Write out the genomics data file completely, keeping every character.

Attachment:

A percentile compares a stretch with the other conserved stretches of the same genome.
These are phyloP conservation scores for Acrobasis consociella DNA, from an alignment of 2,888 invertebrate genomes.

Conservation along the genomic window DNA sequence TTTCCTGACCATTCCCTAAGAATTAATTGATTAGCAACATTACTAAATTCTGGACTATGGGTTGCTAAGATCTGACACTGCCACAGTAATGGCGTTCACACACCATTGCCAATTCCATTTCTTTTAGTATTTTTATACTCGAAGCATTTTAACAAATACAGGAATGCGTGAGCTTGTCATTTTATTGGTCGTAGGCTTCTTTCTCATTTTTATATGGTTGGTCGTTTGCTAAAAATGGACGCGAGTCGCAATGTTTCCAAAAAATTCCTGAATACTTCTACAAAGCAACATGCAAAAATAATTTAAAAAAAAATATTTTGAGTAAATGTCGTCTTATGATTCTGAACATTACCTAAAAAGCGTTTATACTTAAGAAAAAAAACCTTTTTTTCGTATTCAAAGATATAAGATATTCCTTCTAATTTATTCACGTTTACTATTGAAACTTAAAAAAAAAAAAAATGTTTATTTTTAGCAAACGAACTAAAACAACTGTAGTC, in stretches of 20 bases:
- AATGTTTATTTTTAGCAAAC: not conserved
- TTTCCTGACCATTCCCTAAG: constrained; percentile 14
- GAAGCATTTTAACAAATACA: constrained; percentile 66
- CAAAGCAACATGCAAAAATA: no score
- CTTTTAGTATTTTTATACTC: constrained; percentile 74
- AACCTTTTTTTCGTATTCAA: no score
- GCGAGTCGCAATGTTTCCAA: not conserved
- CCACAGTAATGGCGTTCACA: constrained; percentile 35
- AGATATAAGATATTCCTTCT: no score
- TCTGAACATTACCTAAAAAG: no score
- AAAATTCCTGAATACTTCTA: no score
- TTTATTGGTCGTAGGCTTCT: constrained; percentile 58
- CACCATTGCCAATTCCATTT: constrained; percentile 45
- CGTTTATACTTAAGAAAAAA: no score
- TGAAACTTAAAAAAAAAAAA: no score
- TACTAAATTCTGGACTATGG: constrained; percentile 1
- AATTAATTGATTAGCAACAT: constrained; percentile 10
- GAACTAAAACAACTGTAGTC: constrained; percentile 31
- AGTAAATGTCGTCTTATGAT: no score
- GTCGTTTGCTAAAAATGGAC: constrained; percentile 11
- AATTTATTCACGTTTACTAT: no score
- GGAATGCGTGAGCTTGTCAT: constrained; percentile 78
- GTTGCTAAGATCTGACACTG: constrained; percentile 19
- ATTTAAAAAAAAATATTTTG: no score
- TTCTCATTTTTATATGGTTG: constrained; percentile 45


A percentile compares a stretch with the other conserved stretches of the same genome.
These are phyloP conservation scores for Acrobasis consociella DNA, from an alignment of 2,888 invertebrate genomes.

Conservation along the genomic window DNA sequence TTTCCTGACCATTCCCTAAGAATTAATTGATTAGCAACATTACTAAATTCTGGACTATGGGTTGCTAAGATCTGACACTGCCACAGTAATGGCGTTCACACACCATTGCCAATTCCATTTCTTTTAGTATTTTTATACTCGAAGCATTTTAACAAATACAGGAATGCGTGAGCTTGTCATTTTATTGGTCGTAGGCTTCTTTCTCATTTTTATATGGTTGGTCGTTTGCTAAAAATGGACGCGAGTCGCAATGTTTCCAAAAAATTCCTGAATACTTCTACAAAGCAACATGCAAAAATAATTTAAAAAAAAATATTTTGAGTAAATGTCGTCTTATGATTCTGAACATTACCTAAAAAGCGTTTATACTTAAGAAAAAAAACCTTTTTTTCGTATTCAAAGATATAAGATATTCCTTCTAATTTATTCACGTTTACTATTGAAACTTAAAAAAAAAAAAAATGTTTATTTTTAGCAAACGAACTAAAACAACTGTAGTC, in stretches of 20 bases:
- AATGTTTATTTTTAGCAAAC: not conserved
- TTTCCTGACCATTCCCTAAG: constrained; percentile 14
- GAAGCATTTTAACAAATACA: constrained; percentile 66
- CAAAGCAACATGCAAAAATA: no score
- CTTTTAGTATTTTTATACTC: constrained; percentile 74
- AACCTTTTTTTCGTATTCAA: no score
- GCGAGTCGCAATGTTTCCAA: not conserved
- CCACAGTAATGGCGTTCACA: constrained; percentile 35
- AGATATAAGATATTCCTTCT: no score
- TCTGAACATTACCTAAAAAG: no score
- AAAATTCCTGAATACTTCTA: no score
- TTTATTGGTCGTAGGCTTCT: constrained; percentile 58
- CACCATTGCCAATTCCATTT: constrained; percentile 45
- CGTTTATACTTAAGAAAAAA: no score
- TGAAACTTAAAAAAAAAAAA: no score
- TACTAAATTCTGGACTATGG: constrained; percentile 1
- AATTAATTGATTAGCAACAT: constrained; percentile 10
- GAACTAAAACAACTGTAGTC: constrained; percentile 31
- AGTAAATGTCGTCTTATGAT: no score
- GTCGTTTGCTAAAAATGGAC: constrained; percentile 11
- AATTTATTCACGTTTACTAT: no score
- GGAATGCGTGAGCTTGTCAT: constrained; percentile 78
- GTTGCTAAGATCTGACACTG: constrained; percentile 19
- ATTTAAAAAAAAATATTTTG: no score
- TTCTCATTTTTATATGGTTG: constrained; percentile 45